Here is my highlight for the february edition of the journal HPB
CT scan based liver volume analysis has become a standard technique for complex or extended liver resections as a means of estimating likelihood of liver failure and improving patient safety. Volume analysis of the predicted future liver remnant is known to work well for patients with normal or near normal liver function with predicted minimum liver volumes of around 25%, reliably avoiding post-operative liver failure.
Where volume analysis falls down is in patients with abnormal liver function and particularly cirrhosis. The problem is essentially that the liver function can be highly variable at the dysfunctional end of the scale and the volume function relationship becomes unpredictable.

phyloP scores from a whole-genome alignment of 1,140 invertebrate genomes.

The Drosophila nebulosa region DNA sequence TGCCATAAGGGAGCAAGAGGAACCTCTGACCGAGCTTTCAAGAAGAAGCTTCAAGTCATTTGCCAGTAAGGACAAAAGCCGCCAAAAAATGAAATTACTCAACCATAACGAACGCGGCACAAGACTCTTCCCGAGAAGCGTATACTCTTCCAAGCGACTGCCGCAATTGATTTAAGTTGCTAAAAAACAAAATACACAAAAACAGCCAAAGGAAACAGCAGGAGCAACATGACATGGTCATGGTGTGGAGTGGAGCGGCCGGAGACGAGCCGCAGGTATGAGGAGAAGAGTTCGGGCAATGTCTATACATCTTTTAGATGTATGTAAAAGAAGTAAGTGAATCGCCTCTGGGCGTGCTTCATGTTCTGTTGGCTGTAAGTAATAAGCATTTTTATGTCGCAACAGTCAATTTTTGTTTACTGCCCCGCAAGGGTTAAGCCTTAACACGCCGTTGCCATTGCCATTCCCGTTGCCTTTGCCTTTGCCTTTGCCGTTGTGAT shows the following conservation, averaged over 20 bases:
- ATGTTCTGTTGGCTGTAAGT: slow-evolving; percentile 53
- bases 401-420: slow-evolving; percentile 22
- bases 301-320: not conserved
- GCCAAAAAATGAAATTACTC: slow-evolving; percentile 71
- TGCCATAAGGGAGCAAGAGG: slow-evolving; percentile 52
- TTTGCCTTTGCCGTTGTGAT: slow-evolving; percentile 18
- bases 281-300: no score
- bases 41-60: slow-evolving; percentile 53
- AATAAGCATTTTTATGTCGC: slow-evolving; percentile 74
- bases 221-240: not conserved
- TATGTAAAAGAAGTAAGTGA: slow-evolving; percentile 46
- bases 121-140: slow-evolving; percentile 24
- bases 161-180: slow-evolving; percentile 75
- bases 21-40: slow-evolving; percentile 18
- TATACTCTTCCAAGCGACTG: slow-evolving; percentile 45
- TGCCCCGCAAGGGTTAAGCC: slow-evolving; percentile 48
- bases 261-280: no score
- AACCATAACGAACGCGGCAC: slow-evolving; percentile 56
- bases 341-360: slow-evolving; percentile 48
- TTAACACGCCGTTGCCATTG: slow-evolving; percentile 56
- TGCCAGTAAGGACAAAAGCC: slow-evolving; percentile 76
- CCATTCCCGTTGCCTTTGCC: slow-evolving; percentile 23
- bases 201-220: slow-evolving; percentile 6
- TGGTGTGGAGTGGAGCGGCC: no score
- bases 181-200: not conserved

Kim and colleagues from South Korea have presented an analysis combining conventional hepatic volumetry w ith retention of indocyanine green (ICG) at 15 minutes. In this study, they have confirmed that in healthy liver, volume measurement alone can reliably identify patients at risk of developing post operative liver failure. In patients with under–lying liver disease or cirrhosis, expressing the future liver remnant volume in relation to the ICG15 retention time also provided a clear cut off value that identified a safe level at which resection could proceed. This ratio of future liver remnant volume to ICG15 was >1.9. This therefore provides a useful and practical approach to estimate patient safety in patients undergoing major resection. Patients with healthy liver probably only need to undergo volume analysis and if the future liver remnant is greater than 25%, resection can proceed. Those with cirrhosis or marked fibrosis should undergo both volume analysis and measurement of ICG retention at 15 minutes. If the ratio of these measurements (FLR : ICG15) is >1.9, resection can proceed safely but if less than this then a modified approach should be used or there will be a significant risk of liver failure.